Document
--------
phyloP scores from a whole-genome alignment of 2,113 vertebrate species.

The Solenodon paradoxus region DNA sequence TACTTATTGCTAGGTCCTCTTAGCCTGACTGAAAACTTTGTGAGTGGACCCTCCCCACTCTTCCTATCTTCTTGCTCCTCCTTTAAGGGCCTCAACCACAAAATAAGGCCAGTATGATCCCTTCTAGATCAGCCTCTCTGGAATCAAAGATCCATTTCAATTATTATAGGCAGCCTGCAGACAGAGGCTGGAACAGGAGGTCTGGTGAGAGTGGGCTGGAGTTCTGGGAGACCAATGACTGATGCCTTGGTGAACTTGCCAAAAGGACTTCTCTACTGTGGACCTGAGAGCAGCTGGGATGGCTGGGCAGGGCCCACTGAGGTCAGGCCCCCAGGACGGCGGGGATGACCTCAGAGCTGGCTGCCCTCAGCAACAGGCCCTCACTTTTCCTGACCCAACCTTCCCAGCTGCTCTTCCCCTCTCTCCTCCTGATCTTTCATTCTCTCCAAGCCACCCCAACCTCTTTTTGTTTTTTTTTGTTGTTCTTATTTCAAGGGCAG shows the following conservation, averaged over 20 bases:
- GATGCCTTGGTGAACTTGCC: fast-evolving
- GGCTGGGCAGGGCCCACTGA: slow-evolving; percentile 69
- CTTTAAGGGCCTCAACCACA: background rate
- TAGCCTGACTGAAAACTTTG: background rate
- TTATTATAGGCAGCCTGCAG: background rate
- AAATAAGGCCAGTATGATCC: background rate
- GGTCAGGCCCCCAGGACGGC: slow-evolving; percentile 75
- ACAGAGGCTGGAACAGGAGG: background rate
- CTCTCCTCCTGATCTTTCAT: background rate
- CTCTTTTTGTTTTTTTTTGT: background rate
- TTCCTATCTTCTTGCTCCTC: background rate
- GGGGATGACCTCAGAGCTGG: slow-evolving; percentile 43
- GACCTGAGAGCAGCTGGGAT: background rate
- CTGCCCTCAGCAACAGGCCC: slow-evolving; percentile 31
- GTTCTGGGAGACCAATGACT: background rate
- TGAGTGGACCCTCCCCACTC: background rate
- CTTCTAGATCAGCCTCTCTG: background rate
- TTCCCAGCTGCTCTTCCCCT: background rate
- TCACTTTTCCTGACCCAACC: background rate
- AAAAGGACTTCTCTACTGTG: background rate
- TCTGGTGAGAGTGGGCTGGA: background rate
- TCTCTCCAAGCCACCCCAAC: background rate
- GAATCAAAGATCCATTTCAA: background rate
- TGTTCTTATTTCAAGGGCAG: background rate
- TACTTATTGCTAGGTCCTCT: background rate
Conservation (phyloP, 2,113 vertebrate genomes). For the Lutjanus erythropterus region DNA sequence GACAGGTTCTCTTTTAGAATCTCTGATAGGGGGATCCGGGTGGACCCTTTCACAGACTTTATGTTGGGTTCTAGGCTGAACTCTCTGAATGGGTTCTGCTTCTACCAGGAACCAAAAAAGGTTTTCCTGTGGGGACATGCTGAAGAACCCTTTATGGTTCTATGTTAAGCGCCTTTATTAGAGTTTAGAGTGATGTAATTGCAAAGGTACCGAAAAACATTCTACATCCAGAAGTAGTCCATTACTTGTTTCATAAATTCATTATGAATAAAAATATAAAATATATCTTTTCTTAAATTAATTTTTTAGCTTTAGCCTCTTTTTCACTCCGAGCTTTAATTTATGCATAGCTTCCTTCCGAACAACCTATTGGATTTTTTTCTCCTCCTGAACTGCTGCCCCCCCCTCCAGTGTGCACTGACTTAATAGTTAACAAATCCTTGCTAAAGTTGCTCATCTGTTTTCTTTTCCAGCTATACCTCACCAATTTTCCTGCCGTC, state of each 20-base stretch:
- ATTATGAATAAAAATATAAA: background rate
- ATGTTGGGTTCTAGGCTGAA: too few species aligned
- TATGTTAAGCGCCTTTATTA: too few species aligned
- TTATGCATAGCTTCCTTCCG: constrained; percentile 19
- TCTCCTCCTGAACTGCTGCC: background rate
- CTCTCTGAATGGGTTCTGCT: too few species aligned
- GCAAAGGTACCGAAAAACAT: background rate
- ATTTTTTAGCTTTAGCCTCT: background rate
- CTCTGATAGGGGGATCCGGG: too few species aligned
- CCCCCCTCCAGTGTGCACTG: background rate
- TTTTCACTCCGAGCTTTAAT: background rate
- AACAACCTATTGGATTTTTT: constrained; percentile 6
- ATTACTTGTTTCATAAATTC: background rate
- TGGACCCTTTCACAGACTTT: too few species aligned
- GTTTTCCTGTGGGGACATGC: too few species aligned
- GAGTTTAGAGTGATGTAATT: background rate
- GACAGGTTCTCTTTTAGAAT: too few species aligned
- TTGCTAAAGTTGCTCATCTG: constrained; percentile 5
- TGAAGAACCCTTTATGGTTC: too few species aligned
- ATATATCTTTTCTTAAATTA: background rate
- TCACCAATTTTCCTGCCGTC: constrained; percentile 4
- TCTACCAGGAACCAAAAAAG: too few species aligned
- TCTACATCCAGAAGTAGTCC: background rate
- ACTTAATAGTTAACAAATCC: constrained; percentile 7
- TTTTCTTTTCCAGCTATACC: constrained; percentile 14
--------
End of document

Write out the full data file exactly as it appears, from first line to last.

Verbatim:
phyloP scores from a whole-genome alignment of 2,113 vertebrate species.

The Solenodon paradoxus region DNA sequence TACTTATTGCTAGGTCCTCTTAGCCTGACTGAAAACTTTGTGAGTGGACCCTCCCCACTCTTCCTATCTTCTTGCTCCTCCTTTAAGGGCCTCAACCACAAAATAAGGCCAGTATGATCCCTTCTAGATCAGCCTCTCTGGAATCAAAGATCCATTTCAATTATTATAGGCAGCCTGCAGACAGAGGCTGGAACAGGAGGTCTGGTGAGAGTGGGCTGGAGTTCTGGGAGACCAATGACTGATGCCTTGGTGAACTTGCCAAAAGGACTTCTCTACTGTGGACCTGAGAGCAGCTGGGATGGCTGGGCAGGGCCCACTGAGGTCAGGCCCCCAGGACGGCGGGGATGACCTCAGAGCTGGCTGCCCTCAGCAACAGGCCCTCACTTTTCCTGACCCAACCTTCCCAGCTGCTCTTCCCCTCTCTCCTCCTGATCTTTCATTCTCTCCAAGCCACCCCAACCTCTTTTTGTTTTTTTTTGTTGTTCTTATTTCAAGGGCAG shows the following conservation, averaged over 20 bases:
- GATGCCTTGGTGAACTTGCC: fast-evolving
- GGCTGGGCAGGGCCCACTGA: slow-evolving; percentile 69
- CTTTAAGGGCCTCAACCACA: background rate
- TAGCCTGACTGAAAACTTTG: background rate
- TTATTATAGGCAGCCTGCAG: background rate
- AAATAAGGCCAGTATGATCC: background rate
- GGTCAGGCCCCCAGGACGGC: slow-evolving; percentile 75
- ACAGAGGCTGGAACAGGAGG: background rate
- CTCTCCTCCTGATCTTTCAT: background rate
- CTCTTTTTGTTTTTTTTTGT: background rate
- TTCCTATCTTCTTGCTCCTC: background rate
- GGGGATGACCTCAGAGCTGG: slow-evolving; percentile 43
- GACCTGAGAGCAGCTGGGAT: background rate
- CTGCCCTCAGCAACAGGCCC: slow-evolving; percentile 31
- GTTCTGGGAGACCAATGACT: background rate
- TGAGTGGACCCTCCCCACTC: background rate
- CTTCTAGATCAGCCTCTCTG: background rate
- TTCCCAGCTGCTCTTCCCCT: background rate
- TCACTTTTCCTGACCCAACC: background rate
- AAAAGGACTTCTCTACTGTG: background rate
- TCTGGTGAGAGTGGGCTGGA: background rate
- TCTCTCCAAGCCACCCCAAC: background rate
- GAATCAAAGATCCATTTCAA: background rate
- TGTTCTTATTTCAAGGGCAG: background rate
- TACTTATTGCTAGGTCCTCT: background rate
Conservation (phyloP, 2,113 vertebrate genomes). For the Lutjanus erythropterus region DNA sequence GACAGGTTCTCTTTTAGAATCTCTGATAGGGGGATCCGGGTGGACCCTTTCACAGACTTTATGTTGGGTTCTAGGCTGAACTCTCTGAATGGGTTCTGCTTCTACCAGGAACCAAAAAAGGTTTTCCTGTGGGGACATGCTGAAGAACCCTTTATGGTTCTATGTTAAGCGCCTTTATTAGAGTTTAGAGTGATGTAATTGCAAAGGTACCGAAAAACATTCTACATCCAGAAGTAGTCCATTACTTGTTTCATAAATTCATTATGAATAAAAATATAAAATATATCTTTTCTTAAATTAATTTTTTAGCTTTAGCCTCTTTTTCACTCCGAGCTTTAATTTATGCATAGCTTCCTTCCGAACAACCTATTGGATTTTTTTCTCCTCCTGAACTGCTGCCCCCCCCTCCAGTGTGCACTGACTTAATAGTTAACAAATCCTTGCTAAAGTTGCTCATCTGTTTTCTTTTCCAGCTATACCTCACCAATTTTCCTGCCGTC, state of each 20-base stretch:
- ATTATGAATAAAAATATAAA: background rate
- ATGTTGGGTTCTAGGCTGAA: too few species aligned
- TATGTTAAGCGCCTTTATTA: too few species aligned
- TTATGCATAGCTTCCTTCCG: constrained; percentile 19
- TCTCCTCCTGAACTGCTGCC: background rate
- CTCTCTGAATGGGTTCTGCT: too few species aligned
- GCAAAGGTACCGAAAAACAT: background rate
- ATTTTTTAGCTTTAGCCTCT: background rate
- CTCTGATAGGGGGATCCGGG: too few species aligned
- CCCCCCTCCAGTGTGCACTG: background rate
- TTTTCACTCCGAGCTTTAAT: background rate
- AACAACCTATTGGATTTTTT: constrained; percentile 6
- ATTACTTGTTTCATAAATTC: background rate
- TGGACCCTTTCACAGACTTT: too few species aligned
- GTTTTCCTGTGGGGACATGC: too few species aligned
- GAGTTTAGAGTGATGTAATT: background rate
- GACAGGTTCTCTTTTAGAAT: too few species aligned
- TTGCTAAAGTTGCTCATCTG: constrained; percentile 5
- TGAAGAACCCTTTATGGTTC: too few species aligned
- ATATATCTTTTCTTAAATTA: background rate
- TCACCAATTTTCCTGCCGTC: constrained; percentile 4
- TCTACCAGGAACCAAAAAAG: too few species aligned
- TCTACATCCAGAAGTAGTCC: background rate
- ACTTAATAGTTAACAAATCC: constrained; percentile 7
- TTTTCTTTTCCAGCTATACC: constrained; percentile 14